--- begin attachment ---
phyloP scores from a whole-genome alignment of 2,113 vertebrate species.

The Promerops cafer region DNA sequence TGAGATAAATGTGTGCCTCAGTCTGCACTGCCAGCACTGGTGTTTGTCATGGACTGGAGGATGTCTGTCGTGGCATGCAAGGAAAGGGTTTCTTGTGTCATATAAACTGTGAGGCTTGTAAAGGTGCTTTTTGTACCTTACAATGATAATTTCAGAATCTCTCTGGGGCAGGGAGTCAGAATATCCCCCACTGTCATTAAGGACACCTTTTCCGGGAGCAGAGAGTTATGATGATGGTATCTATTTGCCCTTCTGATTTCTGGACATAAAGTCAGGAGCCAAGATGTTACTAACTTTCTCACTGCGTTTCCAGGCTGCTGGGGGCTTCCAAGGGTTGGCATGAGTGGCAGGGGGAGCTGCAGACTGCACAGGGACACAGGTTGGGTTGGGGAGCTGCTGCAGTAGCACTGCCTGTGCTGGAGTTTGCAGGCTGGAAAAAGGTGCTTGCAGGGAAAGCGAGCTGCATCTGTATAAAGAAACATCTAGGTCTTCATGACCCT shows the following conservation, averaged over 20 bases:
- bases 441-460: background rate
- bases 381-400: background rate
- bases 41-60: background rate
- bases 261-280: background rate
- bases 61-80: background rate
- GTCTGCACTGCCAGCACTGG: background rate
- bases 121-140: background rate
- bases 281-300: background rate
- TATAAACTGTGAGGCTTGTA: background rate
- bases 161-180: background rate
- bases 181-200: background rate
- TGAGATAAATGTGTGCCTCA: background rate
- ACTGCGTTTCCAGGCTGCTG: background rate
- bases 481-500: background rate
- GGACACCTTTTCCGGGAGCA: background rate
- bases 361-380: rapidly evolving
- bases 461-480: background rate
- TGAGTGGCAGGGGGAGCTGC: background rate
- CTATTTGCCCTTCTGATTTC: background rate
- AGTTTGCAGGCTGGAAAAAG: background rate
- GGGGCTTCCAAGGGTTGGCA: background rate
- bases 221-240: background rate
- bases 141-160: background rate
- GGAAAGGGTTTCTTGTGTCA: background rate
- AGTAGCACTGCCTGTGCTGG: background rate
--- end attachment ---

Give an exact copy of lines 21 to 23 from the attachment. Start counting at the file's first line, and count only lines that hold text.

- CTATTTGCCCTTCTGATTTC: background rate
- AGTTTGCAGGCTGGAAAAAG: background rate
- GGGGCTTCCAAGGGTTGGCA: background rate